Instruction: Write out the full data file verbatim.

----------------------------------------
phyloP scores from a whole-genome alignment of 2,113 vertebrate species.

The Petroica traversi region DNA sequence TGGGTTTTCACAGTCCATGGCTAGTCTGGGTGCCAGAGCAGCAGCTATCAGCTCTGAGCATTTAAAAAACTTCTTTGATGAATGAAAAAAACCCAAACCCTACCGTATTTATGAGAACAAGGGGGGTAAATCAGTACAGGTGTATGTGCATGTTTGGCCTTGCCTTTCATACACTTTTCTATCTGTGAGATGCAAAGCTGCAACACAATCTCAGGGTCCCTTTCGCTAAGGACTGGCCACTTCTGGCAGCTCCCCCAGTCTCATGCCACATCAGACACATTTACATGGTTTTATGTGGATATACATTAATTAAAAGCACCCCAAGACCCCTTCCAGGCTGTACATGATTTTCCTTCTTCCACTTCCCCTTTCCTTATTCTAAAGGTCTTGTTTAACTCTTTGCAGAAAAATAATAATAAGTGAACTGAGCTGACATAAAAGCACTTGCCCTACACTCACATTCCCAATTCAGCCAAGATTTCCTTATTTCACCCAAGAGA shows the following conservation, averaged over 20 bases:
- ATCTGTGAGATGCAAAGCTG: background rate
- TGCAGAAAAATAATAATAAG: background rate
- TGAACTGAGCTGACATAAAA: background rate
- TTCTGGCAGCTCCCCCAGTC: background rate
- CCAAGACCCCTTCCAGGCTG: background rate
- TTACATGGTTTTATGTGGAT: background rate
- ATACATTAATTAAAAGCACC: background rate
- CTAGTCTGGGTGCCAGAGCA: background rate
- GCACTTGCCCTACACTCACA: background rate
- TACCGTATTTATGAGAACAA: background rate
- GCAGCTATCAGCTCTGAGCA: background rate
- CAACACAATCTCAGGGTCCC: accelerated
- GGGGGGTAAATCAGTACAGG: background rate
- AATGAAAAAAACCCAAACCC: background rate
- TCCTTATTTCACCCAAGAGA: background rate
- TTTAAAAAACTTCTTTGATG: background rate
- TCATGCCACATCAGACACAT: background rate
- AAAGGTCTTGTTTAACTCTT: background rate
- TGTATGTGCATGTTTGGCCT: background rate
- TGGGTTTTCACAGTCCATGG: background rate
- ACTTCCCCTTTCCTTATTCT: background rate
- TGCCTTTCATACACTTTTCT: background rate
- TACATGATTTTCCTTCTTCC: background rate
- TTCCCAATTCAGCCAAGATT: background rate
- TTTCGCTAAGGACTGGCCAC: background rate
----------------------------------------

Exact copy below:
phyloP scores from a whole-genome alignment of 2,113 vertebrate species.

The Petroica traversi region DNA sequence TGGGTTTTCACAGTCCATGGCTAGTCTGGGTGCCAGAGCAGCAGCTATCAGCTCTGAGCATTTAAAAAACTTCTTTGATGAATGAAAAAAACCCAAACCCTACCGTATTTATGAGAACAAGGGGGGTAAATCAGTACAGGTGTATGTGCATGTTTGGCCTTGCCTTTCATACACTTTTCTATCTGTGAGATGCAAAGCTGCAACACAATCTCAGGGTCCCTTTCGCTAAGGACTGGCCACTTCTGGCAGCTCCCCCAGTCTCATGCCACATCAGACACATTTACATGGTTTTATGTGGATATACATTAATTAAAAGCACCCCAAGACCCCTTCCAGGCTGTACATGATTTTCCTTCTTCCACTTCCCCTTTCCTTATTCTAAAGGTCTTGTTTAACTCTTTGCAGAAAAATAATAATAAGTGAACTGAGCTGACATAAAAGCACTTGCCCTACACTCACATTCCCAATTCAGCCAAGATTTCCTTATTTCACCCAAGAGA shows the following conservation, averaged over 20 bases:
- ATCTGTGAGATGCAAAGCTG: background rate
- TGCAGAAAAATAATAATAAG: background rate
- TGAACTGAGCTGACATAAAA: background rate
- TTCTGGCAGCTCCCCCAGTC: background rate
- CCAAGACCCCTTCCAGGCTG: background rate
- TTACATGGTTTTATGTGGAT: background rate
- ATACATTAATTAAAAGCACC: background rate
- CTAGTCTGGGTGCCAGAGCA: background rate
- GCACTTGCCCTACACTCACA: background rate
- TACCGTATTTATGAGAACAA: background rate
- GCAGCTATCAGCTCTGAGCA: background rate
- CAACACAATCTCAGGGTCCC: accelerated
- GGGGGGTAAATCAGTACAGG: background rate
- AATGAAAAAAACCCAAACCC: background rate
- TCCTTATTTCACCCAAGAGA: background rate
- TTTAAAAAACTTCTTTGATG: background rate
- TCATGCCACATCAGACACAT: background rate
- AAAGGTCTTGTTTAACTCTT: background rate
- TGTATGTGCATGTTTGGCCT: background rate
- TGGGTTTTCACAGTCCATGG: background rate
- ACTTCCCCTTTCCTTATTCT: background rate
- TGCCTTTCATACACTTTTCT: background rate
- TACATGATTTTCCTTCTTCC: background rate
- TTCCCAATTCAGCCAAGATT: background rate
- TTTCGCTAAGGACTGGCCAC: background rate